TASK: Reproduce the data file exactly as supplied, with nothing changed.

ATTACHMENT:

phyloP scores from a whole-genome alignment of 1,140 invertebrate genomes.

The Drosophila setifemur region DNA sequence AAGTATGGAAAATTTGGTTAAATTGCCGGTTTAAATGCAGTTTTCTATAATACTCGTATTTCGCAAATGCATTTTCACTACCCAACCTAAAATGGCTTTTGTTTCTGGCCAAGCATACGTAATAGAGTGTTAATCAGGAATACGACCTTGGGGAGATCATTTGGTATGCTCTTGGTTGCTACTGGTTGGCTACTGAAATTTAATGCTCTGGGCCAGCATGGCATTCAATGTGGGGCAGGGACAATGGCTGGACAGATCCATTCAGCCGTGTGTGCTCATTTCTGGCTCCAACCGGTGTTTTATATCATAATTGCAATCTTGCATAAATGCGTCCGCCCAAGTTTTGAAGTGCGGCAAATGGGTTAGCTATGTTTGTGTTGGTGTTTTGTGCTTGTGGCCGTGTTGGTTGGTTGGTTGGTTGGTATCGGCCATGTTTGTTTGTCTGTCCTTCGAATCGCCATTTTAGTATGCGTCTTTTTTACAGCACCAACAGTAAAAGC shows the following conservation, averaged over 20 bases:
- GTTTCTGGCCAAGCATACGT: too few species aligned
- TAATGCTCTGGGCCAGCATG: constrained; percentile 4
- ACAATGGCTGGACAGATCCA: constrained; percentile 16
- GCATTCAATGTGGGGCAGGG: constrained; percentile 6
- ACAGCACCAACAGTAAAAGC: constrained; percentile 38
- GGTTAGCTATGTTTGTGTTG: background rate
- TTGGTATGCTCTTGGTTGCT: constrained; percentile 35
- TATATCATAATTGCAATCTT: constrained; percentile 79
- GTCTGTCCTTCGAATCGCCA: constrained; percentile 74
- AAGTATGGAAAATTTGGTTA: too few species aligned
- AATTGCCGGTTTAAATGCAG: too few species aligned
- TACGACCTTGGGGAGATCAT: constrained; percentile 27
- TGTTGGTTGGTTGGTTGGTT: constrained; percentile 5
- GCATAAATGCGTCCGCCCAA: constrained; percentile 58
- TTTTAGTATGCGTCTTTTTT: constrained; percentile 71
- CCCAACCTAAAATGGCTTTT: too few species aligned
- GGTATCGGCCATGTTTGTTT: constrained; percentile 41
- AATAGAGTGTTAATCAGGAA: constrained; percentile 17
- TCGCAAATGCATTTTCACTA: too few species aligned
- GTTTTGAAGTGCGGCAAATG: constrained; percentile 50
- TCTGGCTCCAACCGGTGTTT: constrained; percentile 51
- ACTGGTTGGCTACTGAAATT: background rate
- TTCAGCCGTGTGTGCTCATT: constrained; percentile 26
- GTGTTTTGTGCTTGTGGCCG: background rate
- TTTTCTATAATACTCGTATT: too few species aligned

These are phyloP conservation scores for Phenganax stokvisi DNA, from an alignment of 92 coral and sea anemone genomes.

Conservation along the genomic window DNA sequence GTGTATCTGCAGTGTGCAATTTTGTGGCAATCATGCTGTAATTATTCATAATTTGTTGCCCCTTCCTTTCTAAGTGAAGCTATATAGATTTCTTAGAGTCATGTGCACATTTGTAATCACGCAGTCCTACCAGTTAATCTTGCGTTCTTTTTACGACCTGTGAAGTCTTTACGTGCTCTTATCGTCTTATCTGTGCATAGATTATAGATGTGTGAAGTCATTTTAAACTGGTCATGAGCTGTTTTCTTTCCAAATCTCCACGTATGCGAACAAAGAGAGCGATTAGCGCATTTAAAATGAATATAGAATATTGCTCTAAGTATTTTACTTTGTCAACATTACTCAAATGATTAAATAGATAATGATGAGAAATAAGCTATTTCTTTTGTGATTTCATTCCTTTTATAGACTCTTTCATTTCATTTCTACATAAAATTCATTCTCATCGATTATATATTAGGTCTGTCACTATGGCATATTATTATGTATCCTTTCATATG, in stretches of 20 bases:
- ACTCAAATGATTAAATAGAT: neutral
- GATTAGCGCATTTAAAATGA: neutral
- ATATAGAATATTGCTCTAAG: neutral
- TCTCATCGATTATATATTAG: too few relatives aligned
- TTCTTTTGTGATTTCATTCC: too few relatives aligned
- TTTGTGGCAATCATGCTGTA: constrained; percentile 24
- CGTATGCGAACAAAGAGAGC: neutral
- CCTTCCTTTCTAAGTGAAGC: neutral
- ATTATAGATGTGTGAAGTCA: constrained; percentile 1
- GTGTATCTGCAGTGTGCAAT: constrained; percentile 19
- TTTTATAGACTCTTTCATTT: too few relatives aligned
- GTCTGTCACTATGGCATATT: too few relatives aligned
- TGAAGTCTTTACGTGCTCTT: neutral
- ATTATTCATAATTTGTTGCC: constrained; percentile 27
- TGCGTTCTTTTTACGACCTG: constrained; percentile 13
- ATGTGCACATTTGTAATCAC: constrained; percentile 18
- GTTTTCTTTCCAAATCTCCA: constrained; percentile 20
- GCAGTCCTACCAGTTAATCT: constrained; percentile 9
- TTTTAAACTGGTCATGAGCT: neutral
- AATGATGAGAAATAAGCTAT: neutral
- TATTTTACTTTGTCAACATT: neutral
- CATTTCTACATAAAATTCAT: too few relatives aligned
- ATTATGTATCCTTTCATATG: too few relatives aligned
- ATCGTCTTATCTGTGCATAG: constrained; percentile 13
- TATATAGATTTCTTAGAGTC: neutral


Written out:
phyloP scores from a whole-genome alignment of 1,140 invertebrate genomes.

The Drosophila setifemur region DNA sequence AAGTATGGAAAATTTGGTTAAATTGCCGGTTTAAATGCAGTTTTCTATAATACTCGTATTTCGCAAATGCATTTTCACTACCCAACCTAAAATGGCTTTTGTTTCTGGCCAAGCATACGTAATAGAGTGTTAATCAGGAATACGACCTTGGGGAGATCATTTGGTATGCTCTTGGTTGCTACTGGTTGGCTACTGAAATTTAATGCTCTGGGCCAGCATGGCATTCAATGTGGGGCAGGGACAATGGCTGGACAGATCCATTCAGCCGTGTGTGCTCATTTCTGGCTCCAACCGGTGTTTTATATCATAATTGCAATCTTGCATAAATGCGTCCGCCCAAGTTTTGAAGTGCGGCAAATGGGTTAGCTATGTTTGTGTTGGTGTTTTGTGCTTGTGGCCGTGTTGGTTGGTTGGTTGGTTGGTATCGGCCATGTTTGTTTGTCTGTCCTTCGAATCGCCATTTTAGTATGCGTCTTTTTTACAGCACCAACAGTAAAAGC shows the following conservation, averaged over 20 bases:
- GTTTCTGGCCAAGCATACGT: too few species aligned
- TAATGCTCTGGGCCAGCATG: constrained; percentile 4
- ACAATGGCTGGACAGATCCA: constrained; percentile 16
- GCATTCAATGTGGGGCAGGG: constrained; percentile 6
- ACAGCACCAACAGTAAAAGC: constrained; percentile 38
- GGTTAGCTATGTTTGTGTTG: background rate
- TTGGTATGCTCTTGGTTGCT: constrained; percentile 35
- TATATCATAATTGCAATCTT: constrained; percentile 79
- GTCTGTCCTTCGAATCGCCA: constrained; percentile 74
- AAGTATGGAAAATTTGGTTA: too few species aligned
- AATTGCCGGTTTAAATGCAG: too few species aligned
- TACGACCTTGGGGAGATCAT: constrained; percentile 27
- TGTTGGTTGGTTGGTTGGTT: constrained; percentile 5
- GCATAAATGCGTCCGCCCAA: constrained; percentile 58
- TTTTAGTATGCGTCTTTTTT: constrained; percentile 71
- CCCAACCTAAAATGGCTTTT: too few species aligned
- GGTATCGGCCATGTTTGTTT: constrained; percentile 41
- AATAGAGTGTTAATCAGGAA: constrained; percentile 17
- TCGCAAATGCATTTTCACTA: too few species aligned
- GTTTTGAAGTGCGGCAAATG: constrained; percentile 50
- TCTGGCTCCAACCGGTGTTT: constrained; percentile 51
- ACTGGTTGGCTACTGAAATT: background rate
- TTCAGCCGTGTGTGCTCATT: constrained; percentile 26
- GTGTTTTGTGCTTGTGGCCG: background rate
- TTTTCTATAATACTCGTATT: too few species aligned

These are phyloP conservation scores for Phenganax stokvisi DNA, from an alignment of 92 coral and sea anemone genomes.

Conservation along the genomic window DNA sequence GTGTATCTGCAGTGTGCAATTTTGTGGCAATCATGCTGTAATTATTCATAATTTGTTGCCCCTTCCTTTCTAAGTGAAGCTATATAGATTTCTTAGAGTCATGTGCACATTTGTAATCACGCAGTCCTACCAGTTAATCTTGCGTTCTTTTTACGACCTGTGAAGTCTTTACGTGCTCTTATCGTCTTATCTGTGCATAGATTATAGATGTGTGAAGTCATTTTAAACTGGTCATGAGCTGTTTTCTTTCCAAATCTCCACGTATGCGAACAAAGAGAGCGATTAGCGCATTTAAAATGAATATAGAATATTGCTCTAAGTATTTTACTTTGTCAACATTACTCAAATGATTAAATAGATAATGATGAGAAATAAGCTATTTCTTTTGTGATTTCATTCCTTTTATAGACTCTTTCATTTCATTTCTACATAAAATTCATTCTCATCGATTATATATTAGGTCTGTCACTATGGCATATTATTATGTATCCTTTCATATG, in stretches of 20 bases:
- ACTCAAATGATTAAATAGAT: neutral
- GATTAGCGCATTTAAAATGA: neutral
- ATATAGAATATTGCTCTAAG: neutral
- TCTCATCGATTATATATTAG: too few relatives aligned
- TTCTTTTGTGATTTCATTCC: too few relatives aligned
- TTTGTGGCAATCATGCTGTA: constrained; percentile 24
- CGTATGCGAACAAAGAGAGC: neutral
- CCTTCCTTTCTAAGTGAAGC: neutral
- ATTATAGATGTGTGAAGTCA: constrained; percentile 1
- GTGTATCTGCAGTGTGCAAT: constrained; percentile 19
- TTTTATAGACTCTTTCATTT: too few relatives aligned
- GTCTGTCACTATGGCATATT: too few relatives aligned
- TGAAGTCTTTACGTGCTCTT: neutral
- ATTATTCATAATTTGTTGCC: constrained; percentile 27
- TGCGTTCTTTTTACGACCTG: constrained; percentile 13
- ATGTGCACATTTGTAATCAC: constrained; percentile 18
- GTTTTCTTTCCAAATCTCCA: constrained; percentile 20
- GCAGTCCTACCAGTTAATCT: constrained; percentile 9
- TTTTAAACTGGTCATGAGCT: neutral
- AATGATGAGAAATAAGCTAT: neutral
- TATTTTACTTTGTCAACATT: neutral
- CATTTCTACATAAAATTCAT: too few relatives aligned
- ATTATGTATCCTTTCATATG: too few relatives aligned
- ATCGTCTTATCTGTGCATAG: constrained; percentile 13
- TATATAGATTTCTTAGAGTC: neutral